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information storage +1

take hard drives and write stuff on them
 
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The most dense storage methods possible, such as modern hard drives, can be increased even further by, say, writing on the platters with a pen that won't disturb the magnetic storage medium. By using different colors of pens we can increase this even more. Now if we take our pen marked hard drive platters and make them wavy (modify the read head so it can read a wavy surface) we can encode information into the 3-d shape of the platter. We can also change the physical density of the storage medium by using different materials for the substrate.
different chemicals in the ink we wrote with, spinning the magnetic encoding particles....

I propose that possible density of information storage is actually only limited by the time required to read and write information not by space.
Voice, Sep 12 2010

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       Pictures. Use pictures. Each is worth 1000 words, or in 60-bit terminology, 60,000 bits. Put them together in some kind of pictorial linguistic compression, like Egyptian hieroglyphics...
RayfordSteele, Sep 13 2010
  

       You're all overlooking the obvious here - much more data can be stored on a disc.   

       Suppose we can place the disc anywhere on the surface of the earth, to within (say) 10um. This means that, simpy by choosing the location of the disc, we can encode more data. There is also altitude (say, up to a working maximim of 1km, again with 2um resolution). Also angular orientation.
MaxwellBuchanan, Sep 13 2010
  

       [Max] The surface area of the Earth is 5.1×10^8 km^2, so if our resolution ia 10um, that gives us 5.1×10^24 points, roughly equal to 2^82. So we'd be able to store 82 bits, or about 10 alphanumeric characters - e.g. the word "intestines" or "vacillates". I'd suggest a Post-It note stuck to the disk would be more cost-effective.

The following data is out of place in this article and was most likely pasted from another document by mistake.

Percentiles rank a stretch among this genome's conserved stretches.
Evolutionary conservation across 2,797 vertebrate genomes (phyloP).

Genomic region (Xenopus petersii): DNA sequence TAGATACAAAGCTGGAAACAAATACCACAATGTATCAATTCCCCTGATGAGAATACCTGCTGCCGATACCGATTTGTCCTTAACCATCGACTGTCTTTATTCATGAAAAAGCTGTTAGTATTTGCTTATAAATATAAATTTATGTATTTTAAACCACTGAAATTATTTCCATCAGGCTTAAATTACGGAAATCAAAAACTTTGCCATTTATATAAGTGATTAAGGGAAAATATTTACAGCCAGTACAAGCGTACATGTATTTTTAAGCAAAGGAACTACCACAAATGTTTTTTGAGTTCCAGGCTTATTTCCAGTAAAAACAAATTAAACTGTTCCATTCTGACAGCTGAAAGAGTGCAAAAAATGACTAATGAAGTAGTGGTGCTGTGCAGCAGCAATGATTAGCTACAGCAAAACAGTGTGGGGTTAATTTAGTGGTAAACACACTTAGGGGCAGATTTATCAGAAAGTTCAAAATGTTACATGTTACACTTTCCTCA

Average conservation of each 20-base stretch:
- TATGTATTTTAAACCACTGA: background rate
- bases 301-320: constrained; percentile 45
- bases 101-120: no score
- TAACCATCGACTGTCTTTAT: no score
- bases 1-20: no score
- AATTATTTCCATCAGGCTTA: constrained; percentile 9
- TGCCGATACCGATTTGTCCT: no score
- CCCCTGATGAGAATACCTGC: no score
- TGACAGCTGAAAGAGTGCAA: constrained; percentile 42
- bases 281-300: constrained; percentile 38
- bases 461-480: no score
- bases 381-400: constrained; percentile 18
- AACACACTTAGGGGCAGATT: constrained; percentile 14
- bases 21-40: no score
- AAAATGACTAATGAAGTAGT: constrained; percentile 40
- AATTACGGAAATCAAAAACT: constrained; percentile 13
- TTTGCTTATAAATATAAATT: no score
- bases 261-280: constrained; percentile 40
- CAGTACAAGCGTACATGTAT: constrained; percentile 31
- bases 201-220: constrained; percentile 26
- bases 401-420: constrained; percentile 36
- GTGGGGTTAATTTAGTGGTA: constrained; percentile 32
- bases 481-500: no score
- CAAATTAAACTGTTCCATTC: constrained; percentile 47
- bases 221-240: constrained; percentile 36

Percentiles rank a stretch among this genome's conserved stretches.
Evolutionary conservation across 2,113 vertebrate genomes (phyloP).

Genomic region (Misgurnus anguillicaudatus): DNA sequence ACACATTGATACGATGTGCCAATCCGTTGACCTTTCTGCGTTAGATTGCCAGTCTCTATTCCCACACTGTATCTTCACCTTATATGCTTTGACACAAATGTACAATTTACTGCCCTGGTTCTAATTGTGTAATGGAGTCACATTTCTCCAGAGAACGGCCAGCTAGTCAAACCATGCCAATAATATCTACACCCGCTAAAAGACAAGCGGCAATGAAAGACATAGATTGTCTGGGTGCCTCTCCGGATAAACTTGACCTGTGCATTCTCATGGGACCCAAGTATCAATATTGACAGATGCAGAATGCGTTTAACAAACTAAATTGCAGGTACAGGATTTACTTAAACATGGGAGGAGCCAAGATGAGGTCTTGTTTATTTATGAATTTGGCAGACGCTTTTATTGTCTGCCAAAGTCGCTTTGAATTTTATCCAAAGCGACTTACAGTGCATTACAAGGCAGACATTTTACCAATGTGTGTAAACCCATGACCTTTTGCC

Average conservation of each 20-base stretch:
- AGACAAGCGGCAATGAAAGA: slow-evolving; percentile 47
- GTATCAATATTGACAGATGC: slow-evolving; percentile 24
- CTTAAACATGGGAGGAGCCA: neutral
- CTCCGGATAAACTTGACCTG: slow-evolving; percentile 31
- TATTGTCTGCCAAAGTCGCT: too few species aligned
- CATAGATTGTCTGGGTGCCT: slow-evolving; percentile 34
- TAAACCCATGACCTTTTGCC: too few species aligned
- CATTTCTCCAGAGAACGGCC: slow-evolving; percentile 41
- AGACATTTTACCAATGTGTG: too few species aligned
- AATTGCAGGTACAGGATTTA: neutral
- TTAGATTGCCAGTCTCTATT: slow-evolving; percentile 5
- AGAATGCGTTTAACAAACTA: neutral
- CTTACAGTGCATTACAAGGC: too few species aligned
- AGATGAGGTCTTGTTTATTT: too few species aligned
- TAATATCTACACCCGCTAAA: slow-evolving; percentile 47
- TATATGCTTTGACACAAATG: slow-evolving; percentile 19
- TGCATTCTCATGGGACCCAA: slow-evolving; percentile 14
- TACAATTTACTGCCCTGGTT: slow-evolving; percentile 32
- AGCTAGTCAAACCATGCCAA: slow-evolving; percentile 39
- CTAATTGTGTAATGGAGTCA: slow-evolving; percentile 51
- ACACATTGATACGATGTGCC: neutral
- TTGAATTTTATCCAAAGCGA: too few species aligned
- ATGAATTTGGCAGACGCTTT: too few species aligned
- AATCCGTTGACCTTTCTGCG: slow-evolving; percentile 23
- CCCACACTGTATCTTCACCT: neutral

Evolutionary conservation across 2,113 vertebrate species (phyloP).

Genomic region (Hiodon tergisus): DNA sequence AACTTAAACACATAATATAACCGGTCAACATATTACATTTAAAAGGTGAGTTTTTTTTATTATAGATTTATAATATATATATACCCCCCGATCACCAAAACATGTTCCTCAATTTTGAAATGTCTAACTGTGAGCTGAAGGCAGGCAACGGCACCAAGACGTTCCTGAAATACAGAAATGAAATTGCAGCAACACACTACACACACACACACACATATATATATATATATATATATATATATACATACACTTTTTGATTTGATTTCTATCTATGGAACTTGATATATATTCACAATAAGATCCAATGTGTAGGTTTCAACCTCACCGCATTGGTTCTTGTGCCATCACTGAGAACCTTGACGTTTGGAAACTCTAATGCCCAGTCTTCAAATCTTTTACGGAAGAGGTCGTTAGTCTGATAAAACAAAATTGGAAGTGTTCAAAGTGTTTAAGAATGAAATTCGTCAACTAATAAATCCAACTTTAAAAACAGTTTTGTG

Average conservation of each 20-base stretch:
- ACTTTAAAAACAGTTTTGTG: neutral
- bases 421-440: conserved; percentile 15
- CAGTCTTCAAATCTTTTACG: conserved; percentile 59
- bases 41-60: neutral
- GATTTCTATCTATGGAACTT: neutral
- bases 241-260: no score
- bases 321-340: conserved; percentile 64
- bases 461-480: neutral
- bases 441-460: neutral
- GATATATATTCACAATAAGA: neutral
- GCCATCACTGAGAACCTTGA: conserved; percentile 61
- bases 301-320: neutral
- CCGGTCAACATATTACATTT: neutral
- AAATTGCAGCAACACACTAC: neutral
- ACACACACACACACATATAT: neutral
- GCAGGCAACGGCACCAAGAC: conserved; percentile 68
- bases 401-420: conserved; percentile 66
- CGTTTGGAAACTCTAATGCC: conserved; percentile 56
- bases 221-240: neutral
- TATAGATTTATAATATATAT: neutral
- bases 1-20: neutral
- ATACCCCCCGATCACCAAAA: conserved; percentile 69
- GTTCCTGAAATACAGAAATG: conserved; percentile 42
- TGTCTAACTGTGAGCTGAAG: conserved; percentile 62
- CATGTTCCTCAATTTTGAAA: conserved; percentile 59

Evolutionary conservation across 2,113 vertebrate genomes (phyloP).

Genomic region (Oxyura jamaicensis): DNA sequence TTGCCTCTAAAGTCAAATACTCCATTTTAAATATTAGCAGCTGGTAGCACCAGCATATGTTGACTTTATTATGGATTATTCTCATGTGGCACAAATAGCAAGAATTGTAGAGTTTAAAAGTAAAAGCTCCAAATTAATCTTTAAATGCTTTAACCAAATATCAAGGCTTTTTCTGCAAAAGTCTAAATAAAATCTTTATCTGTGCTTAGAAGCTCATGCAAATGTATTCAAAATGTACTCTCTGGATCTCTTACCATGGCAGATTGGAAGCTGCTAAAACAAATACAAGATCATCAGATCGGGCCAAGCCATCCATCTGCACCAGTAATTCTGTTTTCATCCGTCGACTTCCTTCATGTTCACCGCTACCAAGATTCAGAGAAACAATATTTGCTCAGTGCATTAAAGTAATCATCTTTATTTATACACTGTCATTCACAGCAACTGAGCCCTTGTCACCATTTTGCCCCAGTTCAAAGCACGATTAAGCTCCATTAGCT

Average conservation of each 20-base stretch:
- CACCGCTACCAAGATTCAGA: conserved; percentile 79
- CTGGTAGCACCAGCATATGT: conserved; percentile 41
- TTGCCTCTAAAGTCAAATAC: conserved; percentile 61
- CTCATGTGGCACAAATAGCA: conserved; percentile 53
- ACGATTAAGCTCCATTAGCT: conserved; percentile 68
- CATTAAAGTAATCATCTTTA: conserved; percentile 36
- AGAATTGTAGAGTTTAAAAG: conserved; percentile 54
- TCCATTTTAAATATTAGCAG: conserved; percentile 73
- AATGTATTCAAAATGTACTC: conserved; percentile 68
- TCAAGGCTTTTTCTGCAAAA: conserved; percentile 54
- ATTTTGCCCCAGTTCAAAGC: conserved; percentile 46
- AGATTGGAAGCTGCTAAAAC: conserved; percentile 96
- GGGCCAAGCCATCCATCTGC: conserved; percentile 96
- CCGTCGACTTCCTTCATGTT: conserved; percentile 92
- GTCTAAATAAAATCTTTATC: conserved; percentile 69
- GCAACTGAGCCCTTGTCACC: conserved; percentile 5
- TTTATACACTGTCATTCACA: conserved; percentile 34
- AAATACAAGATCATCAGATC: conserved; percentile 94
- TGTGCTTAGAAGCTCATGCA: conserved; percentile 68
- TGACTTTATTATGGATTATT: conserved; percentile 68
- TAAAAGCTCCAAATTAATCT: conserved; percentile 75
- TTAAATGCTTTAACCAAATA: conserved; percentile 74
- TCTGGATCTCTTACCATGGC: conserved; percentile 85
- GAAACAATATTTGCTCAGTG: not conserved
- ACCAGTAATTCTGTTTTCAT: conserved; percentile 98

hippo, Sep 13 2010
  

       Ah, but then there's altitude - a few more bits. And orientation, another few.   

       If my calculations are correct (which they invariably are from time to time), I believe you will find that this gives sufficient capacity to encode the message "See other disc."
MaxwellBuchanan, Sep 13 2010
  

       Have you examined how the weight/volume of the ink compares to an additional magnetic byte?   

       And the extra thickness? There is, at some point, a quantum of information storage, what exactly that is we don't know, although it probably falls somewhere in the molecular storage range, which we've got some time before we hit, admittedly.
MechE, Sep 13 2010
  

       //[Max] The surface area of the Earth is 5.1×10^8 km^2, so if our resolution ia 10um, that gives us 5.1×10^24 points, roughly equal to 2^82. So we'd be able to store 82 bits, or about 10 alphanumeric characters - e.g. the word "intestines" or "vacillates". I'd suggest a Post-It note stuck to the disk would be more cost-effective.//   

       I think there is a chance to use a very good compression system here: a large dictionary with the drive sitting on the appropriate word.
Ling, Sep 14 2010
  

       But who’s going to volunteer to cover the surface of the earth in Post-It notes? And where will they go if they fall off?
Ian Tindale, Sep 14 2010
  

       //who’s going to volunteer to cover the surface of the earth in Post-It notes?// Christo?
mouseposture, Sep 14 2010
  
      
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